Blog image ReadabilityAll of our organizations are shifting toward digital communication. They’re reducing face-to-face contact, calls and printed material.
Why? An obvious reason is that digital reduces cost. For some government services, the average cost of a digital transaction is 5 percent of the cost of a telephone transaction, 3 percent of the cost of a postal transaction, and 2 percent of the cost of a face-to-face transaction.
Another holiday season has passed, along with the requisite schmoozing at parties. I tend to be more of a listener than a talker. But if I’m asked, I do admit that I’m an editor and a proponent of plain language.
If most of the people you’re trying to communicate with aren’t responding in the way you intended, there’s a good chance that the problem is YOU.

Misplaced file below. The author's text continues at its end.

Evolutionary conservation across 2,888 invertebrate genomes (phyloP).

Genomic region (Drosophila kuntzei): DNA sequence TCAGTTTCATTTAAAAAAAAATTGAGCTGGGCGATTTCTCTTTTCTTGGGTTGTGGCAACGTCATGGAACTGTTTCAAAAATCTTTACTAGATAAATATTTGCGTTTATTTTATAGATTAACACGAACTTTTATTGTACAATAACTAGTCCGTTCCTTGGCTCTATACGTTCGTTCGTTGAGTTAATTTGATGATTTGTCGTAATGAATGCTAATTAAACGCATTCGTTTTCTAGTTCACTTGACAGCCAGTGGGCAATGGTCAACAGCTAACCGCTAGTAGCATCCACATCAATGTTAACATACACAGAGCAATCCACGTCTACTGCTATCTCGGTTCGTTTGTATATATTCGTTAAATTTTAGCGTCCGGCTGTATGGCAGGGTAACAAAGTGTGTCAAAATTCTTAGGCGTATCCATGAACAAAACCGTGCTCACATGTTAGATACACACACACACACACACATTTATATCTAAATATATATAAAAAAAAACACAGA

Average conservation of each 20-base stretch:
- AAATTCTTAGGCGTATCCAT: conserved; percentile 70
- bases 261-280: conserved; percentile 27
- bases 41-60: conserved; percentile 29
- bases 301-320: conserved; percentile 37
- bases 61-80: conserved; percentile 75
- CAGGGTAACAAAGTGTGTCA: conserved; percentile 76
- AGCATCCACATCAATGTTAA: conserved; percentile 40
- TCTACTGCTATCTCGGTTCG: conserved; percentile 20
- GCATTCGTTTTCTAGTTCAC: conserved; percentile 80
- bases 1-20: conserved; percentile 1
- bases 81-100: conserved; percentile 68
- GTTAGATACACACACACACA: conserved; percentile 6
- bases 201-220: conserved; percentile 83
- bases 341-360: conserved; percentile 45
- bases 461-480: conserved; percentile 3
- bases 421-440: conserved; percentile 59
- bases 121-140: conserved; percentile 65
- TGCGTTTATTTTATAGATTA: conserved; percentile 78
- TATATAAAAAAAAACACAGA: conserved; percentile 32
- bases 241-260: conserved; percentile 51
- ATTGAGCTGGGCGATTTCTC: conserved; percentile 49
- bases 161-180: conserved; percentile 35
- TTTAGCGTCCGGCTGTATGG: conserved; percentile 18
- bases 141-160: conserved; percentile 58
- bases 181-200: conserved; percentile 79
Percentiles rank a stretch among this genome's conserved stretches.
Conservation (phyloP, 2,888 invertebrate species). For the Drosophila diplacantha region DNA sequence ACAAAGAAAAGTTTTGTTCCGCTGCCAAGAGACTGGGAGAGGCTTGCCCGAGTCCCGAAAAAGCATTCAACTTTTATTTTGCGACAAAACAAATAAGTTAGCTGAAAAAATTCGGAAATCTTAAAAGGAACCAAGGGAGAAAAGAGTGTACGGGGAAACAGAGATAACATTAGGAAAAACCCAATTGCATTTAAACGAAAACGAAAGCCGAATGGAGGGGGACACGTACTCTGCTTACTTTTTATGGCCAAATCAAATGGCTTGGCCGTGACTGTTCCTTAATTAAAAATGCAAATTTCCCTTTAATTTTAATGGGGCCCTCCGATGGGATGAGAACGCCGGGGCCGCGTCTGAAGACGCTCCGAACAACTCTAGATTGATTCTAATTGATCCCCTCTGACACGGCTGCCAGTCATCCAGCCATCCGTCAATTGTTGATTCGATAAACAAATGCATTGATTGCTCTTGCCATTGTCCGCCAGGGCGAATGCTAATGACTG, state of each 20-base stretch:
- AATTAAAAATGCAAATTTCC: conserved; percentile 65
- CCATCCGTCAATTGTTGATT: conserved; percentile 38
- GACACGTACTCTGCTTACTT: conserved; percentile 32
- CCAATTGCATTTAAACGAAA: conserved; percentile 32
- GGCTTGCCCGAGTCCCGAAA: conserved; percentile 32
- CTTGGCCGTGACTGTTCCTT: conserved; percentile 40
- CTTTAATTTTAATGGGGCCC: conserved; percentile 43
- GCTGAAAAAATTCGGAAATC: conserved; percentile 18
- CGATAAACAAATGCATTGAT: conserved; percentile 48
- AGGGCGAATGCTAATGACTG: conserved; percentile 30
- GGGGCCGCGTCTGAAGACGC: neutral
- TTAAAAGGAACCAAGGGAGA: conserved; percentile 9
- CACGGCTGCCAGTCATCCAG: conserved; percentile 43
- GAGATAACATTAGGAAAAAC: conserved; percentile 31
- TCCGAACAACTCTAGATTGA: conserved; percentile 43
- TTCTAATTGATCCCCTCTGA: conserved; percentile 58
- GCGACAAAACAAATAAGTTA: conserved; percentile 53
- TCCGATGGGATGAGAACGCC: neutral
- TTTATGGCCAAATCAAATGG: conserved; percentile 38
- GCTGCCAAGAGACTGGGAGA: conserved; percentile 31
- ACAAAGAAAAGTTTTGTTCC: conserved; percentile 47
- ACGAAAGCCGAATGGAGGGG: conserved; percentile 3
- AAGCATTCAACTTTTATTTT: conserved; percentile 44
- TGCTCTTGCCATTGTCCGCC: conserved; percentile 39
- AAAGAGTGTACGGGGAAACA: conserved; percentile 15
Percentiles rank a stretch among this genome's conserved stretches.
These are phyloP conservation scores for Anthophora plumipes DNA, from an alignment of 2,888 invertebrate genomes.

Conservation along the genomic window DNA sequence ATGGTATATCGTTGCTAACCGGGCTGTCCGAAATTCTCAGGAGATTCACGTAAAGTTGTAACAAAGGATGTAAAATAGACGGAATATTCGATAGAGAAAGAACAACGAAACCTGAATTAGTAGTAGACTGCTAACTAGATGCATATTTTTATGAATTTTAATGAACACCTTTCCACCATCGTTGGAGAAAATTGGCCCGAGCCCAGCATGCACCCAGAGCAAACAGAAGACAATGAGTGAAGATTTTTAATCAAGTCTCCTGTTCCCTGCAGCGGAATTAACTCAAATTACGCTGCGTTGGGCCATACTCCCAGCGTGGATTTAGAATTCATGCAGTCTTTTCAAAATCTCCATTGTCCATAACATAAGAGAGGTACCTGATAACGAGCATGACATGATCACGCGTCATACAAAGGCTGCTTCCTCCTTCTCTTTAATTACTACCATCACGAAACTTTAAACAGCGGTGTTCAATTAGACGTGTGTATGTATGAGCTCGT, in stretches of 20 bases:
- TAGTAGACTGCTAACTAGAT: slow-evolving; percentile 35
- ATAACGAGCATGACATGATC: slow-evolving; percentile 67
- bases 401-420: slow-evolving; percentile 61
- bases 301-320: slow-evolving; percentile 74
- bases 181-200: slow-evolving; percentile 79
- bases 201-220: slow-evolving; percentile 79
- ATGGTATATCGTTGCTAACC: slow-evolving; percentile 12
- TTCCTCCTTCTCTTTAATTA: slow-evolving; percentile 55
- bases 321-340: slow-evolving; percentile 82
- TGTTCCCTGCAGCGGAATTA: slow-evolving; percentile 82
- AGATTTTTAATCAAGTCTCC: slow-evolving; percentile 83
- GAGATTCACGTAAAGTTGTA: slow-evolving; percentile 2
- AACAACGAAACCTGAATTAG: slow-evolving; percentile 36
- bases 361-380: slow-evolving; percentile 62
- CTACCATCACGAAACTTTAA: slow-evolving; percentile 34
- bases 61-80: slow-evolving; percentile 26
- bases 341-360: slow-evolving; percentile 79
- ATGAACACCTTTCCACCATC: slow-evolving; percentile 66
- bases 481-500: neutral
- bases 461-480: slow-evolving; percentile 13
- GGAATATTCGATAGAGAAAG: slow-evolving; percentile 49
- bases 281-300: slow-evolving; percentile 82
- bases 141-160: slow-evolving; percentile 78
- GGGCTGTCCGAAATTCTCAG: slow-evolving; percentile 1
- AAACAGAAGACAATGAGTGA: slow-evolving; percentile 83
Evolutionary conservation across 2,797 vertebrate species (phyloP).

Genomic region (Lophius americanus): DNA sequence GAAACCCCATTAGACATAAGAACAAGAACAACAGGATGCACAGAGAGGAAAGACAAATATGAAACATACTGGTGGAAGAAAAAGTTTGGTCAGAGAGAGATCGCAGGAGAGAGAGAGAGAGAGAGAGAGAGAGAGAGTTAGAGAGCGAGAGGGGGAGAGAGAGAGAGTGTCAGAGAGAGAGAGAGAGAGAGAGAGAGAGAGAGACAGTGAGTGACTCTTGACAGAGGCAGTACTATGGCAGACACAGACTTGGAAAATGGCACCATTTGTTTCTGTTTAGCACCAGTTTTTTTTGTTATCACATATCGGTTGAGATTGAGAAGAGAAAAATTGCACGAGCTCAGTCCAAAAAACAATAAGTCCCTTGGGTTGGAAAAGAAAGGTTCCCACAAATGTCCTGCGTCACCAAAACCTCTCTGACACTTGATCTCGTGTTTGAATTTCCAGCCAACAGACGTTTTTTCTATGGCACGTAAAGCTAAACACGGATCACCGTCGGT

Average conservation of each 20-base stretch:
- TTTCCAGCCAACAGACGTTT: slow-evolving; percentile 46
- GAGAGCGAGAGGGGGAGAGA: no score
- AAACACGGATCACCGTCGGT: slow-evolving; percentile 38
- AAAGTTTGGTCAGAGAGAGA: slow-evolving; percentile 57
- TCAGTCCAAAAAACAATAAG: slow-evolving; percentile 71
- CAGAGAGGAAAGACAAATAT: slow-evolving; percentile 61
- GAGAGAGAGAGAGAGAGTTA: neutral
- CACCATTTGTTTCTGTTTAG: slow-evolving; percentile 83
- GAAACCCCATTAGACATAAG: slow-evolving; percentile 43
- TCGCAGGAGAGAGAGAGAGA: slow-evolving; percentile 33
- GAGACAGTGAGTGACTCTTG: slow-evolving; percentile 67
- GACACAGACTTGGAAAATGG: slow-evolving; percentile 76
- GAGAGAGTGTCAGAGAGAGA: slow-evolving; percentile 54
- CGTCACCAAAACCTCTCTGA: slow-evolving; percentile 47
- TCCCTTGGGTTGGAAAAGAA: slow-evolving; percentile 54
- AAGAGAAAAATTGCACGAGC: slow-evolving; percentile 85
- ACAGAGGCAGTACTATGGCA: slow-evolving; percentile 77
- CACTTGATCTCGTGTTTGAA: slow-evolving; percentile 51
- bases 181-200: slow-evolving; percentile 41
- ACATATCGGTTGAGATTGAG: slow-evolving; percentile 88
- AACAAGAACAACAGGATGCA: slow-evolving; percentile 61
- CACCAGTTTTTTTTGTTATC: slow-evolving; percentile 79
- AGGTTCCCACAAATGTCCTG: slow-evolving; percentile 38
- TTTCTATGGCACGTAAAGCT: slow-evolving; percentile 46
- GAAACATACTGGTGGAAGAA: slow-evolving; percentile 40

People from all income and education levels are intimidated by poorly designed and ill-conceived forms and notices. In many other projects that we’ve undertaken over the years — from simplifying bankruptcy forms to tax forms, school enrollment forms, credit card statements, insurance applications, and program-related forms — the findings are consistent. The organizations may be different, but the problems remain the same.
When your doctor prescribes a medication for your child, do you know what the correct dosage is or how to measure it?
Are you comfortable asking your doctor questions when you receive a lab report and don’t understand the results?
If you can answer “yes” to these questions, you might have high health literacy, says Jodi Duckhorn, a social scientist and Director of Risk Communications at the Food and Drug Administration (FDA). Duckhorn’s team is responsible for making sure that messages FDA sends out are understandable to their intended target audiences—a key component of health literacy.